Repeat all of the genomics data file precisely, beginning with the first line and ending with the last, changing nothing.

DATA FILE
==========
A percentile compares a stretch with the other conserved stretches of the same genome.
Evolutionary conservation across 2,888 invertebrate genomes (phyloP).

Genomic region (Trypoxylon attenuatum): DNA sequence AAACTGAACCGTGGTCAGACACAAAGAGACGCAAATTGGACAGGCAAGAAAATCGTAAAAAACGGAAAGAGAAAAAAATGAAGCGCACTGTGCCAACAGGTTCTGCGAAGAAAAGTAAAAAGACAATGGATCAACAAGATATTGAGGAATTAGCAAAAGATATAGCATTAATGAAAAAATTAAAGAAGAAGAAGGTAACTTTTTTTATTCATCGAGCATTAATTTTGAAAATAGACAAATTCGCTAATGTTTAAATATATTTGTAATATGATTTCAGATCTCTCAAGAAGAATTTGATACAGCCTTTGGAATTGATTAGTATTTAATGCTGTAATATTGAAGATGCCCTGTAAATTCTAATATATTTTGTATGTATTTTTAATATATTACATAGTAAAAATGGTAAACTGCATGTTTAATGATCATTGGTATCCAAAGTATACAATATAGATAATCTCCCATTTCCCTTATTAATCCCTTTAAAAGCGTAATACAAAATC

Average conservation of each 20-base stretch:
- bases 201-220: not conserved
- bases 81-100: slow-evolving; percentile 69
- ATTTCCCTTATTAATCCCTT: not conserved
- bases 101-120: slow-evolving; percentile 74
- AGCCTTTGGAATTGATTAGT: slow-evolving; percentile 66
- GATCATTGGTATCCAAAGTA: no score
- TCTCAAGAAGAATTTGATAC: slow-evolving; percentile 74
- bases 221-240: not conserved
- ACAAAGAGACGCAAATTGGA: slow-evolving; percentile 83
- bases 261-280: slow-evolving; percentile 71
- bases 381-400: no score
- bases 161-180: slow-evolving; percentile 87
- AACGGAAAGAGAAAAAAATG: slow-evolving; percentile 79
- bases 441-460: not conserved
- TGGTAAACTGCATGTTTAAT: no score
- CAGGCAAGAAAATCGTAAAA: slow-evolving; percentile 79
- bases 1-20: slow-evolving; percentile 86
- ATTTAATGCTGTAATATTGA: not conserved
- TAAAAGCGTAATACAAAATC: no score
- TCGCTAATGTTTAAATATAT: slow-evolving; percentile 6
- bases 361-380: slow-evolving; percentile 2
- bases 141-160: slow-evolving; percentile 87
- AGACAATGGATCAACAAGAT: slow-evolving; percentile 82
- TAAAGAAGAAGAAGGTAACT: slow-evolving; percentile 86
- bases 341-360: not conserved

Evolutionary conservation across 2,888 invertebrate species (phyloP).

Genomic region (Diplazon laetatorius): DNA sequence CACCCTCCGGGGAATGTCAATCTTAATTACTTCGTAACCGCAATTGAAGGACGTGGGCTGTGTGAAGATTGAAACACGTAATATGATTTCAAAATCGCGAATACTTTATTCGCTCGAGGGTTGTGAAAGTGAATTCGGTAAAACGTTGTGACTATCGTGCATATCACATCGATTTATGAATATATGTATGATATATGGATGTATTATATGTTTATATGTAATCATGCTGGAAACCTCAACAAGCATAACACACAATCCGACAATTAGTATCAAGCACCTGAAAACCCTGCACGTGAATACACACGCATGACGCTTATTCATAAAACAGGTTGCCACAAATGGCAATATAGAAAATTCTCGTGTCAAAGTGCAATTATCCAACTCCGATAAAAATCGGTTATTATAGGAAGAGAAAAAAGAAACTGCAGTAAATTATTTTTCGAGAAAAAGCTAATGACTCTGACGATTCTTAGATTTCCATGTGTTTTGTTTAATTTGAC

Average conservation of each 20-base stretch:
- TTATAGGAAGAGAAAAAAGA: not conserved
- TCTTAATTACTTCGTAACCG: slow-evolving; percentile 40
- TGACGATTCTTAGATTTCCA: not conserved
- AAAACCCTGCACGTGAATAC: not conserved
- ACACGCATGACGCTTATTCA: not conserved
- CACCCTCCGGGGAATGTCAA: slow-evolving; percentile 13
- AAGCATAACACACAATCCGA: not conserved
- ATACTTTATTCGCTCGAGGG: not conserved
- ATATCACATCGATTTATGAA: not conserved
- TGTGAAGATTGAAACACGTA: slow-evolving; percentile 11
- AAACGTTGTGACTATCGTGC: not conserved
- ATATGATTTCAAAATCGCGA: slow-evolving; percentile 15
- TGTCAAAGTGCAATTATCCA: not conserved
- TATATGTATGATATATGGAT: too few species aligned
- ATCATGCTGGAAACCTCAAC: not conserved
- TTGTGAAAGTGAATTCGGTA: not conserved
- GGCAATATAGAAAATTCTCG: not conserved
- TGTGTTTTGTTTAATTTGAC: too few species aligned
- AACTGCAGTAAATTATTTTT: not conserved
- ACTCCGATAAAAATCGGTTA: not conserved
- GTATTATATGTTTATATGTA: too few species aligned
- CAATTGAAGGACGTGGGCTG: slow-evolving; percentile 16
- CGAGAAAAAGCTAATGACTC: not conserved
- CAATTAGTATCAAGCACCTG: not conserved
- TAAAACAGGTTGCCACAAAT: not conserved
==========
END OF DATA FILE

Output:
A percentile compares a stretch with the other conserved stretches of the same genome.
Evolutionary conservation across 2,888 invertebrate genomes (phyloP).

Genomic region (Trypoxylon attenuatum): DNA sequence AAACTGAACCGTGGTCAGACACAAAGAGACGCAAATTGGACAGGCAAGAAAATCGTAAAAAACGGAAAGAGAAAAAAATGAAGCGCACTGTGCCAACAGGTTCTGCGAAGAAAAGTAAAAAGACAATGGATCAACAAGATATTGAGGAATTAGCAAAAGATATAGCATTAATGAAAAAATTAAAGAAGAAGAAGGTAACTTTTTTTATTCATCGAGCATTAATTTTGAAAATAGACAAATTCGCTAATGTTTAAATATATTTGTAATATGATTTCAGATCTCTCAAGAAGAATTTGATACAGCCTTTGGAATTGATTAGTATTTAATGCTGTAATATTGAAGATGCCCTGTAAATTCTAATATATTTTGTATGTATTTTTAATATATTACATAGTAAAAATGGTAAACTGCATGTTTAATGATCATTGGTATCCAAAGTATACAATATAGATAATCTCCCATTTCCCTTATTAATCCCTTTAAAAGCGTAATACAAAATC

Average conservation of each 20-base stretch:
- bases 201-220: not conserved
- bases 81-100: slow-evolving; percentile 69
- ATTTCCCTTATTAATCCCTT: not conserved
- bases 101-120: slow-evolving; percentile 74
- AGCCTTTGGAATTGATTAGT: slow-evolving; percentile 66
- GATCATTGGTATCCAAAGTA: no score
- TCTCAAGAAGAATTTGATAC: slow-evolving; percentile 74
- bases 221-240: not conserved
- ACAAAGAGACGCAAATTGGA: slow-evolving; percentile 83
- bases 261-280: slow-evolving; percentile 71
- bases 381-400: no score
- bases 161-180: slow-evolving; percentile 87
- AACGGAAAGAGAAAAAAATG: slow-evolving; percentile 79
- bases 441-460: not conserved
- TGGTAAACTGCATGTTTAAT: no score
- CAGGCAAGAAAATCGTAAAA: slow-evolving; percentile 79
- bases 1-20: slow-evolving; percentile 86
- ATTTAATGCTGTAATATTGA: not conserved
- TAAAAGCGTAATACAAAATC: no score
- TCGCTAATGTTTAAATATAT: slow-evolving; percentile 6
- bases 361-380: slow-evolving; percentile 2
- bases 141-160: slow-evolving; percentile 87
- AGACAATGGATCAACAAGAT: slow-evolving; percentile 82
- TAAAGAAGAAGAAGGTAACT: slow-evolving; percentile 86
- bases 341-360: not conserved

Evolutionary conservation across 2,888 invertebrate species (phyloP).

Genomic region (Diplazon laetatorius): DNA sequence CACCCTCCGGGGAATGTCAATCTTAATTACTTCGTAACCGCAATTGAAGGACGTGGGCTGTGTGAAGATTGAAACACGTAATATGATTTCAAAATCGCGAATACTTTATTCGCTCGAGGGTTGTGAAAGTGAATTCGGTAAAACGTTGTGACTATCGTGCATATCACATCGATTTATGAATATATGTATGATATATGGATGTATTATATGTTTATATGTAATCATGCTGGAAACCTCAACAAGCATAACACACAATCCGACAATTAGTATCAAGCACCTGAAAACCCTGCACGTGAATACACACGCATGACGCTTATTCATAAAACAGGTTGCCACAAATGGCAATATAGAAAATTCTCGTGTCAAAGTGCAATTATCCAACTCCGATAAAAATCGGTTATTATAGGAAGAGAAAAAAGAAACTGCAGTAAATTATTTTTCGAGAAAAAGCTAATGACTCTGACGATTCTTAGATTTCCATGTGTTTTGTTTAATTTGAC

Average conservation of each 20-base stretch:
- TTATAGGAAGAGAAAAAAGA: not conserved
- TCTTAATTACTTCGTAACCG: slow-evolving; percentile 40
- TGACGATTCTTAGATTTCCA: not conserved
- AAAACCCTGCACGTGAATAC: not conserved
- ACACGCATGACGCTTATTCA: not conserved
- CACCCTCCGGGGAATGTCAA: slow-evolving; percentile 13
- AAGCATAACACACAATCCGA: not conserved
- ATACTTTATTCGCTCGAGGG: not conserved
- ATATCACATCGATTTATGAA: not conserved
- TGTGAAGATTGAAACACGTA: slow-evolving; percentile 11
- AAACGTTGTGACTATCGTGC: not conserved
- ATATGATTTCAAAATCGCGA: slow-evolving; percentile 15
- TGTCAAAGTGCAATTATCCA: not conserved
- TATATGTATGATATATGGAT: too few species aligned
- ATCATGCTGGAAACCTCAAC: not conserved
- TTGTGAAAGTGAATTCGGTA: not conserved
- GGCAATATAGAAAATTCTCG: not conserved
- TGTGTTTTGTTTAATTTGAC: too few species aligned
- AACTGCAGTAAATTATTTTT: not conserved
- ACTCCGATAAAAATCGGTTA: not conserved
- GTATTATATGTTTATATGTA: too few species aligned
- CAATTGAAGGACGTGGGCTG: slow-evolving; percentile 16
- CGAGAAAAAGCTAATGACTC: not conserved
- CAATTAGTATCAAGCACCTG: not conserved
- TAAAACAGGTTGCCACAAAT: not conserved